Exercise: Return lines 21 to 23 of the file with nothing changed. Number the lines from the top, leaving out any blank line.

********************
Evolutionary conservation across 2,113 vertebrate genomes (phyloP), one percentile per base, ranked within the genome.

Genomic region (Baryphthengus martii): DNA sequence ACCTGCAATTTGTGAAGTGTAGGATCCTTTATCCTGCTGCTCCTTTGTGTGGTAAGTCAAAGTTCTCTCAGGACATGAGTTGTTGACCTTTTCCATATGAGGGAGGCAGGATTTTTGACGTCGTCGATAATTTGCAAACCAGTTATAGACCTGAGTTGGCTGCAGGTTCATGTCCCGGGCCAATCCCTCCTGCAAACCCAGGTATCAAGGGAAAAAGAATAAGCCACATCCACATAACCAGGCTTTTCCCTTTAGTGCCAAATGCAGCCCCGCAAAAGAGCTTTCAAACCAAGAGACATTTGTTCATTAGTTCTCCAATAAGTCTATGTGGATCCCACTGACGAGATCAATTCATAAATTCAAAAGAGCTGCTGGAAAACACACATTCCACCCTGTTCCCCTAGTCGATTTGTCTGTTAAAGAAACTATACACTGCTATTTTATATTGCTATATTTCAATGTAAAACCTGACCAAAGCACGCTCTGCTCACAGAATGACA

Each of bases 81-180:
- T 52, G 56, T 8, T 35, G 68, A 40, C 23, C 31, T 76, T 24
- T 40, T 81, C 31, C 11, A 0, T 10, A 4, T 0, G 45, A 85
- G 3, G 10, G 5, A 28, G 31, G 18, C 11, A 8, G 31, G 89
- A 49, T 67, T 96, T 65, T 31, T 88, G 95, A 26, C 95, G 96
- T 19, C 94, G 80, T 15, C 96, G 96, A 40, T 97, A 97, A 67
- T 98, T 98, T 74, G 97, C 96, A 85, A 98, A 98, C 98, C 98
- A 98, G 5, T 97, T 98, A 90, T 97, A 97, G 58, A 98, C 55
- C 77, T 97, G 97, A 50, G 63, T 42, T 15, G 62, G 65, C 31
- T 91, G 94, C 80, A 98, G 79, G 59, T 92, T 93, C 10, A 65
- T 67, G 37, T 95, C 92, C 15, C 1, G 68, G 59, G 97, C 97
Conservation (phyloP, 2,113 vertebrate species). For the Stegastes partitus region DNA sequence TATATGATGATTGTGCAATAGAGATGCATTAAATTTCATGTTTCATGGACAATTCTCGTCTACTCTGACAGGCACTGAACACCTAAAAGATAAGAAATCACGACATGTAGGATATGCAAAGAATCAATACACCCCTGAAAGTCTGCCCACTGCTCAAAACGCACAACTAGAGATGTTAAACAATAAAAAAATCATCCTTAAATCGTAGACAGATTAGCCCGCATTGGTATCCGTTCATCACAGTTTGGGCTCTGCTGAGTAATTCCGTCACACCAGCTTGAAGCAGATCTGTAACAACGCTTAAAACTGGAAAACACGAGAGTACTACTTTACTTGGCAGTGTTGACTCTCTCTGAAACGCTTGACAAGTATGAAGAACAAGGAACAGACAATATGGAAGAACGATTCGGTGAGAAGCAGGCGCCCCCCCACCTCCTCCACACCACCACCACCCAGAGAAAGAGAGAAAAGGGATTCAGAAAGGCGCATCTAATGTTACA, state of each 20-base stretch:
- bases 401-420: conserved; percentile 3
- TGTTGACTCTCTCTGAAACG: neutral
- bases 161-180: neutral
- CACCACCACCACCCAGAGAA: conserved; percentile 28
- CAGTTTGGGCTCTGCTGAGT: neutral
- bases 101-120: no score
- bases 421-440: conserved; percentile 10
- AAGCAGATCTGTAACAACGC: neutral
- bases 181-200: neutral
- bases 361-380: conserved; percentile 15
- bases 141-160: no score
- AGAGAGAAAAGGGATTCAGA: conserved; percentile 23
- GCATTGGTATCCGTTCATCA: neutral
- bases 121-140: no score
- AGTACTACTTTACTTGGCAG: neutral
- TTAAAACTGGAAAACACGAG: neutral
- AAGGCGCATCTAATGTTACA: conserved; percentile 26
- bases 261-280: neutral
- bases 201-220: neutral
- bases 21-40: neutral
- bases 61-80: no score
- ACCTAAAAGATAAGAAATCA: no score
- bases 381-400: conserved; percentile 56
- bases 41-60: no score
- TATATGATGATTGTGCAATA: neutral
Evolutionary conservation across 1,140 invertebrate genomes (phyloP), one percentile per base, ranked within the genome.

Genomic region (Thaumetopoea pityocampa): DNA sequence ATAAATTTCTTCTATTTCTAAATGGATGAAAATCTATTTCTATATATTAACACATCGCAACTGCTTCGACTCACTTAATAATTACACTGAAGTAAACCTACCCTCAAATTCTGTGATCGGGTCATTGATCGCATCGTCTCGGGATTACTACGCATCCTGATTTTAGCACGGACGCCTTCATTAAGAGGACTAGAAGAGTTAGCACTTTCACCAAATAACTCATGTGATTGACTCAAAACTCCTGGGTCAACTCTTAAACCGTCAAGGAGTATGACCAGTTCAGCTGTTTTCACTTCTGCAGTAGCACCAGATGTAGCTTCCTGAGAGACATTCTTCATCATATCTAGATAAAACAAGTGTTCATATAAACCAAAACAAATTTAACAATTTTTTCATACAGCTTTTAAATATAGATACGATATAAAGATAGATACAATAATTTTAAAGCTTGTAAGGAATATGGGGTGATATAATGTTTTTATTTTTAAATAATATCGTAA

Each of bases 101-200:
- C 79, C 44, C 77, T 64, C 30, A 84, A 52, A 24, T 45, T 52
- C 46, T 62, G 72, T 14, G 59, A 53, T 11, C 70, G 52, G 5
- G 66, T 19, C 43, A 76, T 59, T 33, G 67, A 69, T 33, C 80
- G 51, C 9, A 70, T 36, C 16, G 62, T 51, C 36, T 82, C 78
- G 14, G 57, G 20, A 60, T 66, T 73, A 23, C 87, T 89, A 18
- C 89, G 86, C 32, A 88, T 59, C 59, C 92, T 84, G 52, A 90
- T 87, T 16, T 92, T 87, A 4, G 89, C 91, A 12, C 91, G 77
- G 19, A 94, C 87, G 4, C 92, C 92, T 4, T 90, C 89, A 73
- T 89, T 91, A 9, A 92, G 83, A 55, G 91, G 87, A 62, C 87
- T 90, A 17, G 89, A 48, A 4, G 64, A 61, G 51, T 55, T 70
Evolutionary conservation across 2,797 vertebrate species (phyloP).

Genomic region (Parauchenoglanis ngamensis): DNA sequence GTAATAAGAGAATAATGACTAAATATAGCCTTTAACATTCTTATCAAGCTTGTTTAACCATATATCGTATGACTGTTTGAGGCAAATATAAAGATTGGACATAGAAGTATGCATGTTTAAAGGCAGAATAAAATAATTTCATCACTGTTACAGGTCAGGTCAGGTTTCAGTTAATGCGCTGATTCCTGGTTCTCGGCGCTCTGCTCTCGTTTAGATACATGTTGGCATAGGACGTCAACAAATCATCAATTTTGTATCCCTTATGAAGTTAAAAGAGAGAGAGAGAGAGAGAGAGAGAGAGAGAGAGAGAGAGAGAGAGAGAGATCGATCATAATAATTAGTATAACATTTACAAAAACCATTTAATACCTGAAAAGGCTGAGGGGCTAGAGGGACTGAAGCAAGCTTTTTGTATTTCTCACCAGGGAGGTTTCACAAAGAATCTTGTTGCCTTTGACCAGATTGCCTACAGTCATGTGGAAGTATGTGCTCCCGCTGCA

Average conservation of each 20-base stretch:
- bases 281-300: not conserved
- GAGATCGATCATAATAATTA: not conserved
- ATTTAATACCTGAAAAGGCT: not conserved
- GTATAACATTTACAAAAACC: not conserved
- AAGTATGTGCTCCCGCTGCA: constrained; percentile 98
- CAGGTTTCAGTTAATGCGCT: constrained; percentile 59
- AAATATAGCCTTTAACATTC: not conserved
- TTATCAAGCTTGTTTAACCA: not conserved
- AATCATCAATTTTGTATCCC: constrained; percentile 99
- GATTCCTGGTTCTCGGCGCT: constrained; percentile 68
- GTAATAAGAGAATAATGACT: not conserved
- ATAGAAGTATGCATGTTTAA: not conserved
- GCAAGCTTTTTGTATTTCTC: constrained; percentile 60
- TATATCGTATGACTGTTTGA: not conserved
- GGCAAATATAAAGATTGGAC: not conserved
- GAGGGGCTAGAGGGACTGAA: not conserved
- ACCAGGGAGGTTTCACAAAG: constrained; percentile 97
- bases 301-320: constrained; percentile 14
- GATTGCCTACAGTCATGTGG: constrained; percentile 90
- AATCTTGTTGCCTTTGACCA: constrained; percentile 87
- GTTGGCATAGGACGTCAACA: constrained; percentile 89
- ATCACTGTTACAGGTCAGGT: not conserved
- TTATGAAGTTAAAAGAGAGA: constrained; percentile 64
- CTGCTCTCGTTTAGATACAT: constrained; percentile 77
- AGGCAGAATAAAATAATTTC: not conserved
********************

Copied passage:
- bases 421-440: conserved; percentile 10
- AAGCAGATCTGTAACAACGC: neutral
- bases 181-200: neutral